Revolution Radio review by Green Day

logo Ultimate Guitar
  • Released: Oct 7, 2016
  • Sound: 7
  • Lyrics: 5
  • Overall Impression: 6
  • Reviewer's score: 6 Neat
  • Users' score: 7.3 (60 votes)
Green Day: Revolution Radio

Sound — 7
Ever since hitting a second wind in their career in 2004 with the glowing success of "American Idiot," Green Day have prided themselves as not just one of the most popular punk acts in the world, but one of the more elaborate ones regarding their recent penchant for conceptual compositions. But though "American Idiot" would continue to grow in popularity when it became adapted into a Broadway musical, the following concept albums Green Day put out showed a decline. The similarly-minded punk opera "21st Century Breakdown" cruised on its familiarity to its predecessor (also boasting the touch of producer Butch Vig), but 2012's trilogy series of "¡Uno!," "¡Dos!" and "¡Tré!" was a bloated bore. Billie Joe Armstrong may have described the three-album offering as an inspired surge of songwriting akin to the prolific likes of Ty Segall or Car Seat Headrest, but felt more like a pile of buffet-value Green Day music - abundant but sub-par.

In their twelfth album, "Revolution Radio," Green Day recalibrate back to the familiar and successful formula first struck in "American Idiot," though their numerous goals set in the album don't all succeed. First and foremost, they bring back some better punk energy that was lacking in the middling saturation of the 2012 trilogy album series, heard in the straightforward energy of "Bang Bang" the Bad Religion-esque opening riff of the eponymous song, and the tremolo guitar solo in "Too Dumb to Die," but this also contains some dead weight, like the boring punk cuts of "Still Breathing" and "Troubled Time."

YouTube preview picture

Beyond regaining a better grip on their punk sound, Green Day lace more sonic flavors in the album, similarly to the variance of "American Idiot," although this ends up being the weaker aspect of "Revolution Radio." While the country folk flavor that bookends the album in the opening "Somewhere Now" and the closing acoustic ballad of "Ordinary World" is the most substantial, other moments come off weak, like the slogging garage rocker "Say Goodbye," the meandering ballad "Outlaws," and the alt-rocker "Bouncing Off the Wall" sounding like a rip-off of The Vines. And with the penultimate "Forever Now" working in a multi-act structure similar to "Jesus of Suburbia" but meagerly reprising the intro song at its end, "Revolution Radio" fails to hit the same ambitious songwriting levels reached in "American Idiot," though the modulation thrown in the end of "Youngblood" is a short and sweet reminder that Armstrong still has some tricks up his sleeve.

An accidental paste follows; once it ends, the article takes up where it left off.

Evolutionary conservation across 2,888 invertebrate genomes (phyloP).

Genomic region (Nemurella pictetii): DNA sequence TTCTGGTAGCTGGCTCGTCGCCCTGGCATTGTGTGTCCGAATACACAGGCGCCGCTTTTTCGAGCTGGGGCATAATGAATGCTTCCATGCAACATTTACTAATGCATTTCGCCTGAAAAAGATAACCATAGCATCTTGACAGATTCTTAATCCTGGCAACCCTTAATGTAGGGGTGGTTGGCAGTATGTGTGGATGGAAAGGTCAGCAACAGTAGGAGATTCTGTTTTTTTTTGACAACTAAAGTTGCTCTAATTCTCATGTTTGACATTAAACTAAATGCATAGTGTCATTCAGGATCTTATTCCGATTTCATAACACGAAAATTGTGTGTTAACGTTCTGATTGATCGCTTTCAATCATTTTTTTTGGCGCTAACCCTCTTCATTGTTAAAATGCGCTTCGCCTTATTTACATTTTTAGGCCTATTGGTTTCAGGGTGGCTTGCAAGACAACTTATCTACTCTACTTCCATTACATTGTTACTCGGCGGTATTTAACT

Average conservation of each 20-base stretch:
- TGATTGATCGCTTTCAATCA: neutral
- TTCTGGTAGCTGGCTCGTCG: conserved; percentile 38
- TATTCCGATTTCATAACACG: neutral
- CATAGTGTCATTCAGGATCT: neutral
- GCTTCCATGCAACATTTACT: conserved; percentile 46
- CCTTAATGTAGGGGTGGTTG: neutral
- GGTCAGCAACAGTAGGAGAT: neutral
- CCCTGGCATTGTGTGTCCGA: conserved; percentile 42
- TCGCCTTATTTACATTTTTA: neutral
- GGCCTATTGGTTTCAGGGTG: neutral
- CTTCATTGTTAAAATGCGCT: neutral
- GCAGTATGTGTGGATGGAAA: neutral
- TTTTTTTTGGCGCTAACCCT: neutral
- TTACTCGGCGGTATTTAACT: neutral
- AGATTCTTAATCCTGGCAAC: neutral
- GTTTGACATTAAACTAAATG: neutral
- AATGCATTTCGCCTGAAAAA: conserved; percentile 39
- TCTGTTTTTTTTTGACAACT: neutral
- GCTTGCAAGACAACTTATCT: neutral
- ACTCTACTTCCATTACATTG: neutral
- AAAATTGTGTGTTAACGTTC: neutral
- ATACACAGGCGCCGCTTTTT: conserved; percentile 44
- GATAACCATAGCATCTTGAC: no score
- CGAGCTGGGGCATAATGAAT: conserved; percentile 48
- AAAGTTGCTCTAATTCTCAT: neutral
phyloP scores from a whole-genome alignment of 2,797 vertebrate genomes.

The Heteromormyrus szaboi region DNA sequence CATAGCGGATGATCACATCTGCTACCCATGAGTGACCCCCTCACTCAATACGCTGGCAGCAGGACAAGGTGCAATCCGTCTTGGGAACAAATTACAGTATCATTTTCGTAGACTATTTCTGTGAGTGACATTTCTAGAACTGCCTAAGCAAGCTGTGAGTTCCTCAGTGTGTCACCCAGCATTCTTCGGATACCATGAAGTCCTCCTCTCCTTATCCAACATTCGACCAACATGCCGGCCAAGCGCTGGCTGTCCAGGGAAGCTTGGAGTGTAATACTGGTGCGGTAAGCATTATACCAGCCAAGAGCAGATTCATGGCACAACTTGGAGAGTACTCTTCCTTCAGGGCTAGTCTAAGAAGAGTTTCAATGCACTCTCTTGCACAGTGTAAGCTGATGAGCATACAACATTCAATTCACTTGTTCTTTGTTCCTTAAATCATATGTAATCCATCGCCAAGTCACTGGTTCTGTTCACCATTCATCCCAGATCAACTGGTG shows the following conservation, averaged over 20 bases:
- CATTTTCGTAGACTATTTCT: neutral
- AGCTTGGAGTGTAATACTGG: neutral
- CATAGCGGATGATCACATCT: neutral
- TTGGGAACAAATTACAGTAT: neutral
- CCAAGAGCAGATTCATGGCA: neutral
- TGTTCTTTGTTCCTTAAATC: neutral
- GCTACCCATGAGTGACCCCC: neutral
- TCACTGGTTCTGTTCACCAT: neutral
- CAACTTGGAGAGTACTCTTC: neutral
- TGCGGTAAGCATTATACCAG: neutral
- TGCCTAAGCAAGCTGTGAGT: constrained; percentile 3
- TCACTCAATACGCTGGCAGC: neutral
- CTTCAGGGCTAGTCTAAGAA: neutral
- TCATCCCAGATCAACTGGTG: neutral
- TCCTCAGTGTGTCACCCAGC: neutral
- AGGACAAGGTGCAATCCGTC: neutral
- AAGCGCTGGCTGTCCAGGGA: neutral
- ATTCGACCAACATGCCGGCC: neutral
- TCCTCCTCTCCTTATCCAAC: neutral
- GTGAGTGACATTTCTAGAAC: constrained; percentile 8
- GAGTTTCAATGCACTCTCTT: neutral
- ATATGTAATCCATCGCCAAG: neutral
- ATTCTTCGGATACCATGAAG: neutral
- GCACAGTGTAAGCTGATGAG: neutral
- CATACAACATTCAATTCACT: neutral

Lyrics — 5
Though not sculpted as a fully-fledged rock opera story, Armstrong's lyrics in "Revolution Radio" pose similarly to "American Idiot" and "21st Century Breakdown" in its subject matter. But past "Bang Bang" addressing the phenomenon of shooter culture in America (being the most specific and poignant bout of lyrics on the album), Armstrong doesn't seize any other fresh spectacles or topics, and falls back into well-worn territory. Along with moments coming off as retreads of previous lyrics - like the punk rock love song of "Youngblood" feeling similar to the "American Idiot" song "She's a Rebel," or the dissentious souls raising hell in the suburbs in "Outlaws" that generally rehashes the narratives in Armstrong's rock opera stories - Armstrong's social critique come in bland one-liners ("All we want is weed and guns" in "Somewhere Now"; "What good is love and peace on Earth if it's exclusive?" in "Troubled Times") and counter-cultural statements that are cringe-inducing in their attempted edginess ("Give me cherry bombs and gasoline" in the eponymous song; "Smoking dope and mowing lawns / And I hated all the new trends" in "Too Dumb to Die").